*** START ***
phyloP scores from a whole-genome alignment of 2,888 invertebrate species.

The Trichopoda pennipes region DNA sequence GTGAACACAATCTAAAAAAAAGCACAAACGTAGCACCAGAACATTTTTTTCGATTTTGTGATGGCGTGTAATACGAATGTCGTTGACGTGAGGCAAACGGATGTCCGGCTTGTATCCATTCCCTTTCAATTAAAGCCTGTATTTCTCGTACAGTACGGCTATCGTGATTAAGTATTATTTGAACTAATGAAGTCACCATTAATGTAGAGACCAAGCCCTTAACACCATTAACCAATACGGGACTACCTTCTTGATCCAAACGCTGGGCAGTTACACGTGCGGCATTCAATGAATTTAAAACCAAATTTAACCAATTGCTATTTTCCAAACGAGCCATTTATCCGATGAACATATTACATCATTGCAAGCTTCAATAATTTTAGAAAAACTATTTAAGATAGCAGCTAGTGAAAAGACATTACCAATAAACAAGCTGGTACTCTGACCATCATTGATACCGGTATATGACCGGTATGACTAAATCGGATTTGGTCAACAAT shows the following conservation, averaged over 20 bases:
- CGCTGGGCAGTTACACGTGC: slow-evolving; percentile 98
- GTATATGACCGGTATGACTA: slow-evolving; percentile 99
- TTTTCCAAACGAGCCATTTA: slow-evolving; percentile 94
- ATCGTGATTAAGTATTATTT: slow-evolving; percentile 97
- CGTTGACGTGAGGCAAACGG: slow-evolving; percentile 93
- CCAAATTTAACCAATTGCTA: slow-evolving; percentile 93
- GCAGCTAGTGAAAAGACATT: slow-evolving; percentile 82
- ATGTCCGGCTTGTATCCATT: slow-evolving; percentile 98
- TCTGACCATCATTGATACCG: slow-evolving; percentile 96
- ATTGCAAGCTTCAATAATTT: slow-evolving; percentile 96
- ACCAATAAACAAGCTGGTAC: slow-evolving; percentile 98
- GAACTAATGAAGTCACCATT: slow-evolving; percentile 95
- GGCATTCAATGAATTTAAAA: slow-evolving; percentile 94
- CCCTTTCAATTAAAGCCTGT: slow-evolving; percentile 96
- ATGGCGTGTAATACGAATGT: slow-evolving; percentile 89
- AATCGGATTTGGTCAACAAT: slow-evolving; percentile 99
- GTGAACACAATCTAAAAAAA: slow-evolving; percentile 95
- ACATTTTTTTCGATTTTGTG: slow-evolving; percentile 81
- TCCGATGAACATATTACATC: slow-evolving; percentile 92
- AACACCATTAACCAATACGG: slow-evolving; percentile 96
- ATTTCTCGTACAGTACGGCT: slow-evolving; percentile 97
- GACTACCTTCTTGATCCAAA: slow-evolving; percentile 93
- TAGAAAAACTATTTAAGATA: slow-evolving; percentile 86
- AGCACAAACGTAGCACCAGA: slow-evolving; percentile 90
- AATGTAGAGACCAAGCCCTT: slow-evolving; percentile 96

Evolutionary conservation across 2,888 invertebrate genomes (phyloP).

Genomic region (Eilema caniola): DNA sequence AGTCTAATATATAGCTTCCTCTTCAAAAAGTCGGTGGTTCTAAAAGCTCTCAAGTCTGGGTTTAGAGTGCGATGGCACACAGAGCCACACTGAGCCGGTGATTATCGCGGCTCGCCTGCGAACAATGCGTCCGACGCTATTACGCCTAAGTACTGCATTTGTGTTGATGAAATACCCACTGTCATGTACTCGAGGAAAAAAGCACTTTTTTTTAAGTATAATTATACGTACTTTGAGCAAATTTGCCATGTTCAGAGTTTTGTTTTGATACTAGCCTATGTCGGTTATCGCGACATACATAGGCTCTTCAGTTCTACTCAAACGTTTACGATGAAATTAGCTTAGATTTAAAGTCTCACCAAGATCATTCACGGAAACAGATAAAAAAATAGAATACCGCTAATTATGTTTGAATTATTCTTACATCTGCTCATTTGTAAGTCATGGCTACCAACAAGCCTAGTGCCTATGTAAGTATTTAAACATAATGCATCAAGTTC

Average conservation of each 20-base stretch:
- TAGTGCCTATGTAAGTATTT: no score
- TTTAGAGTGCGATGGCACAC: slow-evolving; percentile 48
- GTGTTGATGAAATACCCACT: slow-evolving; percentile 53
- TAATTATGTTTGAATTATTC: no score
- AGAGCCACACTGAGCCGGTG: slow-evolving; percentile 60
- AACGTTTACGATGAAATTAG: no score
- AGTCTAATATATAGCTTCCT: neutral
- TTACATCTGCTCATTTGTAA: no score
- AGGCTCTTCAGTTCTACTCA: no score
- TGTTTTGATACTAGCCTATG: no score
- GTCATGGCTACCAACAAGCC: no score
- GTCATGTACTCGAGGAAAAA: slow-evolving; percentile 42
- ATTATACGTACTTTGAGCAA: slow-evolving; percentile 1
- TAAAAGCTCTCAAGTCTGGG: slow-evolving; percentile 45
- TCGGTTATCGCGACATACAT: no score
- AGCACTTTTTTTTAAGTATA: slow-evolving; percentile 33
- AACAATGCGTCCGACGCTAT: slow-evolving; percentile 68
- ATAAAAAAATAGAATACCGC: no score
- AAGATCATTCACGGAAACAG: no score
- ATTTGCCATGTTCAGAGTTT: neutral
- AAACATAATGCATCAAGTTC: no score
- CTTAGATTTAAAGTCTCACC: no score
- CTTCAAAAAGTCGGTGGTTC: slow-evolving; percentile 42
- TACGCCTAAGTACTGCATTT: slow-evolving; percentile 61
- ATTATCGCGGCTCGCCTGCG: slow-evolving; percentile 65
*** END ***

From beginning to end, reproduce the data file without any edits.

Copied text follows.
phyloP scores from a whole-genome alignment of 2,888 invertebrate species.

The Trichopoda pennipes region DNA sequence GTGAACACAATCTAAAAAAAAGCACAAACGTAGCACCAGAACATTTTTTTCGATTTTGTGATGGCGTGTAATACGAATGTCGTTGACGTGAGGCAAACGGATGTCCGGCTTGTATCCATTCCCTTTCAATTAAAGCCTGTATTTCTCGTACAGTACGGCTATCGTGATTAAGTATTATTTGAACTAATGAAGTCACCATTAATGTAGAGACCAAGCCCTTAACACCATTAACCAATACGGGACTACCTTCTTGATCCAAACGCTGGGCAGTTACACGTGCGGCATTCAATGAATTTAAAACCAAATTTAACCAATTGCTATTTTCCAAACGAGCCATTTATCCGATGAACATATTACATCATTGCAAGCTTCAATAATTTTAGAAAAACTATTTAAGATAGCAGCTAGTGAAAAGACATTACCAATAAACAAGCTGGTACTCTGACCATCATTGATACCGGTATATGACCGGTATGACTAAATCGGATTTGGTCAACAAT shows the following conservation, averaged over 20 bases:
- CGCTGGGCAGTTACACGTGC: slow-evolving; percentile 98
- GTATATGACCGGTATGACTA: slow-evolving; percentile 99
- TTTTCCAAACGAGCCATTTA: slow-evolving; percentile 94
- ATCGTGATTAAGTATTATTT: slow-evolving; percentile 97
- CGTTGACGTGAGGCAAACGG: slow-evolving; percentile 93
- CCAAATTTAACCAATTGCTA: slow-evolving; percentile 93
- GCAGCTAGTGAAAAGACATT: slow-evolving; percentile 82
- ATGTCCGGCTTGTATCCATT: slow-evolving; percentile 98
- TCTGACCATCATTGATACCG: slow-evolving; percentile 96
- ATTGCAAGCTTCAATAATTT: slow-evolving; percentile 96
- ACCAATAAACAAGCTGGTAC: slow-evolving; percentile 98
- GAACTAATGAAGTCACCATT: slow-evolving; percentile 95
- GGCATTCAATGAATTTAAAA: slow-evolving; percentile 94
- CCCTTTCAATTAAAGCCTGT: slow-evolving; percentile 96
- ATGGCGTGTAATACGAATGT: slow-evolving; percentile 89
- AATCGGATTTGGTCAACAAT: slow-evolving; percentile 99
- GTGAACACAATCTAAAAAAA: slow-evolving; percentile 95
- ACATTTTTTTCGATTTTGTG: slow-evolving; percentile 81
- TCCGATGAACATATTACATC: slow-evolving; percentile 92
- AACACCATTAACCAATACGG: slow-evolving; percentile 96
- ATTTCTCGTACAGTACGGCT: slow-evolving; percentile 97
- GACTACCTTCTTGATCCAAA: slow-evolving; percentile 93
- TAGAAAAACTATTTAAGATA: slow-evolving; percentile 86
- AGCACAAACGTAGCACCAGA: slow-evolving; percentile 90
- AATGTAGAGACCAAGCCCTT: slow-evolving; percentile 96

Evolutionary conservation across 2,888 invertebrate genomes (phyloP).

Genomic region (Eilema caniola): DNA sequence AGTCTAATATATAGCTTCCTCTTCAAAAAGTCGGTGGTTCTAAAAGCTCTCAAGTCTGGGTTTAGAGTGCGATGGCACACAGAGCCACACTGAGCCGGTGATTATCGCGGCTCGCCTGCGAACAATGCGTCCGACGCTATTACGCCTAAGTACTGCATTTGTGTTGATGAAATACCCACTGTCATGTACTCGAGGAAAAAAGCACTTTTTTTTAAGTATAATTATACGTACTTTGAGCAAATTTGCCATGTTCAGAGTTTTGTTTTGATACTAGCCTATGTCGGTTATCGCGACATACATAGGCTCTTCAGTTCTACTCAAACGTTTACGATGAAATTAGCTTAGATTTAAAGTCTCACCAAGATCATTCACGGAAACAGATAAAAAAATAGAATACCGCTAATTATGTTTGAATTATTCTTACATCTGCTCATTTGTAAGTCATGGCTACCAACAAGCCTAGTGCCTATGTAAGTATTTAAACATAATGCATCAAGTTC

Average conservation of each 20-base stretch:
- TAGTGCCTATGTAAGTATTT: no score
- TTTAGAGTGCGATGGCACAC: slow-evolving; percentile 48
- GTGTTGATGAAATACCCACT: slow-evolving; percentile 53
- TAATTATGTTTGAATTATTC: no score
- AGAGCCACACTGAGCCGGTG: slow-evolving; percentile 60
- AACGTTTACGATGAAATTAG: no score
- AGTCTAATATATAGCTTCCT: neutral
- TTACATCTGCTCATTTGTAA: no score
- AGGCTCTTCAGTTCTACTCA: no score
- TGTTTTGATACTAGCCTATG: no score
- GTCATGGCTACCAACAAGCC: no score
- GTCATGTACTCGAGGAAAAA: slow-evolving; percentile 42
- ATTATACGTACTTTGAGCAA: slow-evolving; percentile 1
- TAAAAGCTCTCAAGTCTGGG: slow-evolving; percentile 45
- TCGGTTATCGCGACATACAT: no score
- AGCACTTTTTTTTAAGTATA: slow-evolving; percentile 33
- AACAATGCGTCCGACGCTAT: slow-evolving; percentile 68
- ATAAAAAAATAGAATACCGC: no score
- AAGATCATTCACGGAAACAG: no score
- ATTTGCCATGTTCAGAGTTT: neutral
- AAACATAATGCATCAAGTTC: no score
- CTTAGATTTAAAGTCTCACC: no score
- CTTCAAAAAGTCGGTGGTTC: slow-evolving; percentile 42
- TACGCCTAAGTACTGCATTT: slow-evolving; percentile 61
- ATTATCGCGGCTCGCCTGCG: slow-evolving; percentile 65